Wednesday, September 12, 2007

Pg. XCIX: "Ancient Rome on Five Denarii a Day"

The current feature at the Page XCIX Test: Philip Matyszak's Ancient Rome on Five Denarii a Day.

About the book, from the publisher:
A time-traveler’s guide to sightseeing, shopping, and survival in the city of the Caesars

Welcome to Rome, city of the Caesars!

This informative and entertaining guide provides everything that any tourist needs for a journey back in time to ancient Rome in AD 200. All you need is your imagination and a toothbrush — this book does the rest, describing all the best places to stay and shop, what to do, and what to avoid.

The guide first gives advice on arranging the sea journey to Italy, and then describes the road to Rome and what to see on each of the city’s famous seven hills. You learn what to take to a posh dinner party (dining robe, your own napkin, and indoor shoes) and where to find the best markets, public baths, and brothels.

A series of walks covers all the sights of the eternal city, from the opulence of an imperial palace on the Palatine Hill through the bustle of the Forum to the grandeur of temples such as the Pantheon. The largest and most populous city in the ancient world has more than one hundred spectacles to offer, including chariot races and events at the Colosseum where gladiators battle to the death.

Witty and accessible, this book will appeal to history buffs, travelers, and anyone who has ever wondered what it would have been like to visit the greatest city of ancient times.
Among the praise for the book:
"[A] delightful travel guide for time-travelers to the Ancient Rome of about 200 A.D. The author starts from scratch, by laying out in detail how a sea journey is to be planned, with plenty of warnings and a distance chart, and he recommends the port of Puteoli as first destination point and carriage or foot travel from there to Rome. He concludes the guide book with a map and a few “useful phrases,” such as, noli me necare, cape omnias pecunias meas, Don’t kill me, here’s all my money. In between, there is all you wanted to know and more...."
--Irene B. Hahn

''Ancient Rome on Five Denarii a Day. It's a great idea: what would a traveler to Rome in 200 AD find and how would he or she spend his days? The book has chapters on Dining Out and What to Buy, as in a modern guidebook.... It's full of surprising information and is written in an engaging style...."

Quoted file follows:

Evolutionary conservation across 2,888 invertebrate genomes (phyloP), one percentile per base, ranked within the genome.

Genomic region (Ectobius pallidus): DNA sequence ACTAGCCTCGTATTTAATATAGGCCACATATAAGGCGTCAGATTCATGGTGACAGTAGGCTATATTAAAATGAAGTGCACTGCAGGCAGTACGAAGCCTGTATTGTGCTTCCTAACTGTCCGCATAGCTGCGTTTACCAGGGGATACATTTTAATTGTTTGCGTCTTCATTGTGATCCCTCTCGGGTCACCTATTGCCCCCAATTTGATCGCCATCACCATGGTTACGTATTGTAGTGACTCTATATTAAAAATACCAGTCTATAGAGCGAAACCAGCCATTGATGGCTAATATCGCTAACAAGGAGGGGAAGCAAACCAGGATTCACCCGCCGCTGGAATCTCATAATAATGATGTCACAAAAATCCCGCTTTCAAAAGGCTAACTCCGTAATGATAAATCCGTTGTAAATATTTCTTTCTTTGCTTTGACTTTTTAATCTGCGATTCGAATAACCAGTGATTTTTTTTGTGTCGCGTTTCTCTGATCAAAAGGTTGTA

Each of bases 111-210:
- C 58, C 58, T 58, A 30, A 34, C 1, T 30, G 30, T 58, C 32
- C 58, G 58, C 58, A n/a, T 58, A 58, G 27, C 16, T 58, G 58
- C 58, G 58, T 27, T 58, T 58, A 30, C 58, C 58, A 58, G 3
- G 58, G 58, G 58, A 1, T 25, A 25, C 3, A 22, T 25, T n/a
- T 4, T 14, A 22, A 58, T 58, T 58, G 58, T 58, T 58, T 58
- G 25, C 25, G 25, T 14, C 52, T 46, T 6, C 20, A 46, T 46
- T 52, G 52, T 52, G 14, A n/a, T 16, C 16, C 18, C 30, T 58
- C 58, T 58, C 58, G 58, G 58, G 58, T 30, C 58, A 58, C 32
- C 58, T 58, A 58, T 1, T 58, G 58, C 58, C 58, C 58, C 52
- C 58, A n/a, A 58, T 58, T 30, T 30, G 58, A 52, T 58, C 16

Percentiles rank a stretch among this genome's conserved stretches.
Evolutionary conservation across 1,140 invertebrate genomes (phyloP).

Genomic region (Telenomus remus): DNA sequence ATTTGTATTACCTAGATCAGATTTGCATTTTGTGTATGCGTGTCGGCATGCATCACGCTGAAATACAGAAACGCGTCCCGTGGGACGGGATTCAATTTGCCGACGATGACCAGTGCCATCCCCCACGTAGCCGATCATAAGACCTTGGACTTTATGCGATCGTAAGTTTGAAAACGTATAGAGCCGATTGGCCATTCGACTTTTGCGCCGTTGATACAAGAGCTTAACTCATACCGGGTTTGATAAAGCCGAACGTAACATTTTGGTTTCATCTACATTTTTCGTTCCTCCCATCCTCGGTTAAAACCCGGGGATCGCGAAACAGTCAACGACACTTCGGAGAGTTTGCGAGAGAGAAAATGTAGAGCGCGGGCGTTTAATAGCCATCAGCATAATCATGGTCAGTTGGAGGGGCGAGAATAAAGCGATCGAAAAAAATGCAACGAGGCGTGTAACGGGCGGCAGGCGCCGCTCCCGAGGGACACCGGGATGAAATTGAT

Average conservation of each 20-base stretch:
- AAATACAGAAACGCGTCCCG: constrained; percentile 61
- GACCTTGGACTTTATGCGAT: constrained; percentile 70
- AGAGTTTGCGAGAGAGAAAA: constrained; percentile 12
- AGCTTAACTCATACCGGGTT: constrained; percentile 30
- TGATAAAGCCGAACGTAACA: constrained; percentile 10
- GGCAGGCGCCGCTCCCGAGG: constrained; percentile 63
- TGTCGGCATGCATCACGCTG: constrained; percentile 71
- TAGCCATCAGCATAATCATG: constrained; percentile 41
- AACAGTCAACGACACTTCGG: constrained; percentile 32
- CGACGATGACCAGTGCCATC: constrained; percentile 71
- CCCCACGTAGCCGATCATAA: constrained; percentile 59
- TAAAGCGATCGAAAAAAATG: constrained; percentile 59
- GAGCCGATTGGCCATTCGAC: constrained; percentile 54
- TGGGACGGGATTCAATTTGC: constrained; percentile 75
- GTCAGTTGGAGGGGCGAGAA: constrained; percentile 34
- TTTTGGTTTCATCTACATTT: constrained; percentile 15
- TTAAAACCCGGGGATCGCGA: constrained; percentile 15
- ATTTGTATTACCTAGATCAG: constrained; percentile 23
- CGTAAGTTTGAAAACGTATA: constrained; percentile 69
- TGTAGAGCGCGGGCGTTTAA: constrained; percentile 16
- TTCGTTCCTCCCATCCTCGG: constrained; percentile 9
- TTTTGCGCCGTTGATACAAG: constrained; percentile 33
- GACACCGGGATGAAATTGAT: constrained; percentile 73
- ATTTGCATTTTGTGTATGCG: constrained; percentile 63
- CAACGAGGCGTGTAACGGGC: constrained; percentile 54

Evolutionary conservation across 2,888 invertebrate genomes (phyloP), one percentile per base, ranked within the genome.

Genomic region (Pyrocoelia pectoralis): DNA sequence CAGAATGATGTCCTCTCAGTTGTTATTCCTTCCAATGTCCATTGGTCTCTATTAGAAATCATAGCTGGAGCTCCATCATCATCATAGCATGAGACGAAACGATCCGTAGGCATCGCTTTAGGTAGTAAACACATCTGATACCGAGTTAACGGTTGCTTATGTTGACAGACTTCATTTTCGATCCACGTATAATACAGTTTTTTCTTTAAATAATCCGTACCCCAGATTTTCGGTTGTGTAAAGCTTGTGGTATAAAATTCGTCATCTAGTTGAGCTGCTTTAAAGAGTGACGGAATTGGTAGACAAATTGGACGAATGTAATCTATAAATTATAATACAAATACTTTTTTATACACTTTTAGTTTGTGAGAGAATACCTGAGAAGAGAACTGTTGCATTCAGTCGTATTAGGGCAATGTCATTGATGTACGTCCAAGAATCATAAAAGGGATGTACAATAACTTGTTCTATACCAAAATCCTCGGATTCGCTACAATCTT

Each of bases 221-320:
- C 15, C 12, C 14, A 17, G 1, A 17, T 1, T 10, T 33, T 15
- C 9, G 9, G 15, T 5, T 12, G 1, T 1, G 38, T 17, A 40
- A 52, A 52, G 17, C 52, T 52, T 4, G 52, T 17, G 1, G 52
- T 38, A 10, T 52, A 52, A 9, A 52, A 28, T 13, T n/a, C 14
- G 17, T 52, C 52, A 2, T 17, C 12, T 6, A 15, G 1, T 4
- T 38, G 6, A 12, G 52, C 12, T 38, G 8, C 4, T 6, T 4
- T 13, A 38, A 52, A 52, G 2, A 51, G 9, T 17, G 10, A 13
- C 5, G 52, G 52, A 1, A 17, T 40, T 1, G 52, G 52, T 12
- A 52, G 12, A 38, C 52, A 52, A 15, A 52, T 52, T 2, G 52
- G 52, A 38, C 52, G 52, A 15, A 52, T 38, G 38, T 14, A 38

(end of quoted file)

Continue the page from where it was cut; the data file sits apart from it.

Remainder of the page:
--Richard Zimler

--[R]equired reading for time travelers headed to Italy.... Beyond time warp humor, the guidebook format offers Matyszak the chance to provide pithy lessons on currency, gastronomy, systems of measuring weight and time, and all the day-to-day details of life in a long-ago civilization. The sightseeing sections provide a flavor of the Circus Maximus, Colosseum, and other major landmarks, not as today’s ruins, but as the vibrant centers of public life they once were. You’ll learn about the rules of gladiator combat, the best way to tie your toga, and what to expect on a visit to the baths. This is a terrific gift for history buffs, fans of the HBO series Rome, and anyone up for a little old school dolce vita."
--Passport Magazine
"Travel in Rome, circa 200 AD, may hold many dangers for unwary travelers, especially for those who have watched too many toga epics on television. Wearing a toga, for example, may earn you a flogging if you are a man (unless you are a Roman citizen); while if you are a woman, it will signify that you are a prostitute. Clearly this is not a trip you should undertake without a trustworthy guide. Fortunately, we now have one. This handy volume discusses what to watch out for when dealing with money changers, proper decorum when speaking to slaves, and where to find the best seats at the Circus Maximus. It also contains the basic information you would expect from any guidebook, such as where to stay, where to eat, and what to see. In short, it tells you everything you need to know for your vacation in ancient Rome..."
--Get Lost Books
Read an excerpt from Ancient Rome on Five Denarii a Day, and learn more about Ancient Rome on Five Denarii a Day at the publisher's website.

Philip Matyszak teaches ancient history in Cambridge. His books include Chronicle of the Roman Republic, The Enemies of Rome, and The Sons of Caesar.

The Page 99 Test: Ancient Rome on Five Denarii a Day.

--Marshal Zeringue